I have assembled 10 key principles of teaching effective childbirth education classes, and am briefly addressing them in this blog. Part 3 in the Series is "Being Organized". Over the course of the next 10 blogs entries, I will address each one of these key principles so that you can enhance your own childbirth education classes! Please read Part 1 and Part 2!
It is said, "Give a busy person something to do and it will get done". So goes childbirth education. I have never met a childbirth educator who doesn't have at least 1-5 other things going on in her life. She is either balancing other professional jobs such as lactation consulting or doula work or nursing and/or also balancing family. The professional juggler has nothing on THIS woman.
So organization is key to being a successful childbirth educator. The facets of organization include: class organization, teaching strategy organization, business organization and marketing organization.
Do you have a curriculum for each class you want to teach? That is a very good place to begin! Put each in a binder with the evidence-based research behind all of the topics you teach per class. Make the research in the last 3-5 years, as that is what the medical professional tends to listen to ~ update your research every 6 months or so. Organize your handouts by class even if used for multiple classes. Either make several copies and keep copies on hand, or file them in appropriate folders on your hard drive. Use Post-It repositionable tabs to identify sections for class in manuals. Use one color per class. Use a highlight marker to help identify items you want to be sure and point out. (Not sure what manuals to purchase? There are currently 3 on the market and you can ask for samples so you can make a decision: Customized Communications, The Family Way and ICEA.)
Teaching Strategy Organization
When creating the curriculum, one of the concepts that deserves a great deal of attention is what type of teaching strategies will be used to cover a specific topic. A beginning list of teaching strategies is listed here. Remember there are all types of learners - some prefer to learn via video or web, some lecture, some by making lists or sitting in buzz groups. Demonstration and return demonstration, especially when discussing the use of a birthing ball, ensures that proper use, positioning and comfort are achieved! Sometimes, having charts and models as manipulatives can enhance learning. Many educators prefer to have a baby and pelvis, a few charts and one to two movies per class. These items, along with lecture, discussion and a few homework assignments can greatly enhance the confidence of the learner.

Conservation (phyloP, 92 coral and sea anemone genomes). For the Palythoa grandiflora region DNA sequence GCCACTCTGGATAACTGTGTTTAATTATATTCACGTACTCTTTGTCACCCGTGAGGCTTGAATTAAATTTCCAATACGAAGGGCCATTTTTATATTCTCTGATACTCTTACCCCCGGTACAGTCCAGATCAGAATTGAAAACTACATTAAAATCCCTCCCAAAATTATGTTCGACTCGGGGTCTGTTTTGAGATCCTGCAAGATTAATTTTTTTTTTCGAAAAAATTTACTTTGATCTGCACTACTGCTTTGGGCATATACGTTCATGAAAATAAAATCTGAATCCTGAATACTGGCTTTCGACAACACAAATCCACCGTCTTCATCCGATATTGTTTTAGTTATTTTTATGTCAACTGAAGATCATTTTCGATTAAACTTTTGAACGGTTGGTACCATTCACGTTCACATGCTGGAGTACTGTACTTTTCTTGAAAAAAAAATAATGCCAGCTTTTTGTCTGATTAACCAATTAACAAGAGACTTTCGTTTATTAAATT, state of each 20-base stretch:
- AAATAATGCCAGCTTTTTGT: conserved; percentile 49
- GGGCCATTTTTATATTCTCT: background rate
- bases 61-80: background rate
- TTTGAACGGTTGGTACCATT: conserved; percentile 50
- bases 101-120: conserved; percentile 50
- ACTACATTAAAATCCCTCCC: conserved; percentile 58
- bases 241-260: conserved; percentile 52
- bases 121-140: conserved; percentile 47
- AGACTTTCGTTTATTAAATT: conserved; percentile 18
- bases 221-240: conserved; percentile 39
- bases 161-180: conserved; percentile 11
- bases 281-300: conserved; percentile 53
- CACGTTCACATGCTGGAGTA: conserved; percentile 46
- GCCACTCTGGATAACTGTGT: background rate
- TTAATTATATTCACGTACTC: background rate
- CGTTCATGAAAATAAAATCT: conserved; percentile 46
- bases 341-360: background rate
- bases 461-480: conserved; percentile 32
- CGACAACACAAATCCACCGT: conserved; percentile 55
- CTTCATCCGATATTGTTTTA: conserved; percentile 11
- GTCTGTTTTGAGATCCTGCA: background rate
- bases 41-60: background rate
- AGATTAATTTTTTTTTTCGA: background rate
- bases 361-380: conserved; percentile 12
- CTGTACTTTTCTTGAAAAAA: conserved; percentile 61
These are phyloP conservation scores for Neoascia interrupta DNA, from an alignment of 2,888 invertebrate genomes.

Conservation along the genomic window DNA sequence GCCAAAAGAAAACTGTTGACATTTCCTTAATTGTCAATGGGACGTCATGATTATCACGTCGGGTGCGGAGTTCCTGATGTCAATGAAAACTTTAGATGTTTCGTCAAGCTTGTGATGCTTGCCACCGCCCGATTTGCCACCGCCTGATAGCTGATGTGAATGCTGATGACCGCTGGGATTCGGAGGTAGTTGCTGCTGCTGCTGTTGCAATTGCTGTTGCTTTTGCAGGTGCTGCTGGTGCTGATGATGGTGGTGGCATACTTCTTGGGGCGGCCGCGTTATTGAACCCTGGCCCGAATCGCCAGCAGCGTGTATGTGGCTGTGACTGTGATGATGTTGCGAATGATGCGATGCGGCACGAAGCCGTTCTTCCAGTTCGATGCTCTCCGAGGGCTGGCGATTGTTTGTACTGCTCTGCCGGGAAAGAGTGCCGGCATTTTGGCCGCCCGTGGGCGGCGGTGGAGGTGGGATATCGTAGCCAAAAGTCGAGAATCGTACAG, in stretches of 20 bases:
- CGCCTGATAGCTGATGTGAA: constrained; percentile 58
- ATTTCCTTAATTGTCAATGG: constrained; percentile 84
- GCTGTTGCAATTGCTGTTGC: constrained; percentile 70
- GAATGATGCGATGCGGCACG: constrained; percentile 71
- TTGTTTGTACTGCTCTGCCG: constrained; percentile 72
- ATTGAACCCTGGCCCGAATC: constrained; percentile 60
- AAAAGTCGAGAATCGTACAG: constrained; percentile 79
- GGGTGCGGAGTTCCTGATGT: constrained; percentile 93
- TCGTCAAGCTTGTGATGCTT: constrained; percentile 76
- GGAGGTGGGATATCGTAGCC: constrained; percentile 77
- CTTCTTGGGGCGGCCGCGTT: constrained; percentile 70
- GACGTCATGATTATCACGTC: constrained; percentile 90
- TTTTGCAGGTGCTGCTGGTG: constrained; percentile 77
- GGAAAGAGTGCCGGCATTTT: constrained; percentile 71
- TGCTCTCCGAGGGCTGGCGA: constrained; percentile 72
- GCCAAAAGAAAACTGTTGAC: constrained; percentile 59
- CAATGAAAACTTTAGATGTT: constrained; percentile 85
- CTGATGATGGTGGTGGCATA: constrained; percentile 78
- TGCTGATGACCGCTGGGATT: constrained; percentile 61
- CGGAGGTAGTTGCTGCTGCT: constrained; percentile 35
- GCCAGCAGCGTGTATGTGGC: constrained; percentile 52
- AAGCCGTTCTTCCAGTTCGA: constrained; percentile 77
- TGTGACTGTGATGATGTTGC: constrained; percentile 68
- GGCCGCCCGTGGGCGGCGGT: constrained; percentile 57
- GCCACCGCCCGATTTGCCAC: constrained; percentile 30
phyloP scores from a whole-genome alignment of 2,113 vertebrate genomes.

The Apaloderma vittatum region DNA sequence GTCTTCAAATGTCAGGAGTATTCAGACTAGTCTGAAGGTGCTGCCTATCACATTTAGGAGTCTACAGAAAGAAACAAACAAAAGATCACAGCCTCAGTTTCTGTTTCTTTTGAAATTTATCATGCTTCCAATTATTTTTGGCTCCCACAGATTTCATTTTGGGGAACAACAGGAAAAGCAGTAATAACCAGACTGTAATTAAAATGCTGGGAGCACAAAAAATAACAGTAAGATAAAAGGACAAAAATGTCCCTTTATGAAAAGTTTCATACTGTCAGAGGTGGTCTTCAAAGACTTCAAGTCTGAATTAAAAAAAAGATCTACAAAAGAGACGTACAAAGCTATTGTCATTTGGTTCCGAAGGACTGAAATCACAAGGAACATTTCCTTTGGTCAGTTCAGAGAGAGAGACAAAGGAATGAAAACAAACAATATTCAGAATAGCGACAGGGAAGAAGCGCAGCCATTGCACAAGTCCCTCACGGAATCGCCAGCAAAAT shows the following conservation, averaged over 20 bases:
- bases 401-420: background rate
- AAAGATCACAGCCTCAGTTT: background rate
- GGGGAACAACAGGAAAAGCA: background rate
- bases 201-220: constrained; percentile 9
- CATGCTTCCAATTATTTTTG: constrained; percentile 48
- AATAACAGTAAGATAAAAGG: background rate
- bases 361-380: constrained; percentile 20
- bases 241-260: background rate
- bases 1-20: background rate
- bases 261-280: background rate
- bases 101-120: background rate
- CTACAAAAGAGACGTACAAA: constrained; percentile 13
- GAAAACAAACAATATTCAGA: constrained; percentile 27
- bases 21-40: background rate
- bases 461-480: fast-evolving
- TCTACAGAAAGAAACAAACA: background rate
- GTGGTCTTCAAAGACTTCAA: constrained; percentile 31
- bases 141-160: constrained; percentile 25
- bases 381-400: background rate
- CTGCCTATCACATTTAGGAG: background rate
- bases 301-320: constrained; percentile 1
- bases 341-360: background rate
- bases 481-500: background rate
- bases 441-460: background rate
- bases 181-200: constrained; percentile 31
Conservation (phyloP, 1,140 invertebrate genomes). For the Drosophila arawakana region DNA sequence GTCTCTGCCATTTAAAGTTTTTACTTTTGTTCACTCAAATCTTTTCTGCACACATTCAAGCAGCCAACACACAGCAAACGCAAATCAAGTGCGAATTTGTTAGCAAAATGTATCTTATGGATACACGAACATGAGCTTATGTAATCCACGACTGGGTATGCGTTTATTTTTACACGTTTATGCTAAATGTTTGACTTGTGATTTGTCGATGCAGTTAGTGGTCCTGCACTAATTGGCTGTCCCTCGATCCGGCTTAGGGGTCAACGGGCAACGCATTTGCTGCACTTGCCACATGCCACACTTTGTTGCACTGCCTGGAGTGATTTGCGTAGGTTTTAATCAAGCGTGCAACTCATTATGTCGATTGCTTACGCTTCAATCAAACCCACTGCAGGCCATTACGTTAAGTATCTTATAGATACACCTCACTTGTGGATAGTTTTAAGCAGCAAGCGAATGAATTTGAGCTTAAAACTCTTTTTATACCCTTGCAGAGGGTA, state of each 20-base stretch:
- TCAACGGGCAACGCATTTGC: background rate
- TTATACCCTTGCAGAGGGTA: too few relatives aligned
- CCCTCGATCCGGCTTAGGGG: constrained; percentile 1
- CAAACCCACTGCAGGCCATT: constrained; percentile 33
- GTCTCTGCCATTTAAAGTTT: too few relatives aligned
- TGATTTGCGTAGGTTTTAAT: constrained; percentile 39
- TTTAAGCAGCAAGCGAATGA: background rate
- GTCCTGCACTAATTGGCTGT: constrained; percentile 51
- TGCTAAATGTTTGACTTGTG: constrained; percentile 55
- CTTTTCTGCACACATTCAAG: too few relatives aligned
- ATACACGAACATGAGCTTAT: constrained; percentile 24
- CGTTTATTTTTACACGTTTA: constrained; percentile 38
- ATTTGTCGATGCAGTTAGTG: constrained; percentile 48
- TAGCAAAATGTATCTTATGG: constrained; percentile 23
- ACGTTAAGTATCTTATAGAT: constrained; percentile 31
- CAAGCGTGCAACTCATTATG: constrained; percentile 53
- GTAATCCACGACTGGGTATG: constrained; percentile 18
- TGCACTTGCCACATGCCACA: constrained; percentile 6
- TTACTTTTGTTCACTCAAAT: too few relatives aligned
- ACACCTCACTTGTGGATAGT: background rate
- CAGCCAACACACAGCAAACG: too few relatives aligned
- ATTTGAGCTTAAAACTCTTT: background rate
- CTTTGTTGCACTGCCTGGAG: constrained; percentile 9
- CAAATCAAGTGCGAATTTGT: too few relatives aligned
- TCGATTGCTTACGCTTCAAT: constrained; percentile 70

Whether you are teaching for a facility or as an independent educator, have a business sense will be invaluable. Keep track of those who attend your classes and follow up with them after they birth their babies. Assemble all of your receipts, mileage on your car and any other expenses so you can deduct them on your taxes - this also includes business lunches, conferences, and magazine subscriptions/new reference material! The costs do add up and you may be surprised at what you spend on your business during any given year. Even when you order business cards (as we'll talk about in the Marketing section below), these costs can be deducted. Need a hand in keeping track of your expenses? Check out Childbirth Educator Office!
The most fun, yet terrifying part of the Technicalities of Teaching Childbirth Education is marketing. Getting the word out about your service is key to success, professionally and financially. Your certifying organization should have a directory of members who perform the same services. Listing there is a great first step. Find other searchable databases that parents frequent, and list your services there. Birthsource has two searchable databases that are free to list: the US/Mexico and Canada, and the International Birth & Breastfeeding Center. The newest searchable database is Childbirth Experts, developed by the owners of Birthsource and Websource LLC. This database is for all of the US, and includes short descriptions of the various services along with contact information. The American Pregnancy Association also has a database for listing your services. Along with your website, consider a Facebook page, Twitter account and a blog. While somewhat time consuming, web based marketing is THE way to reach expectant parents today! You may also want to consider business cards for a more personal marketing technique: great deals on business cards are at www.vistaprint.com and www.zazzle.com!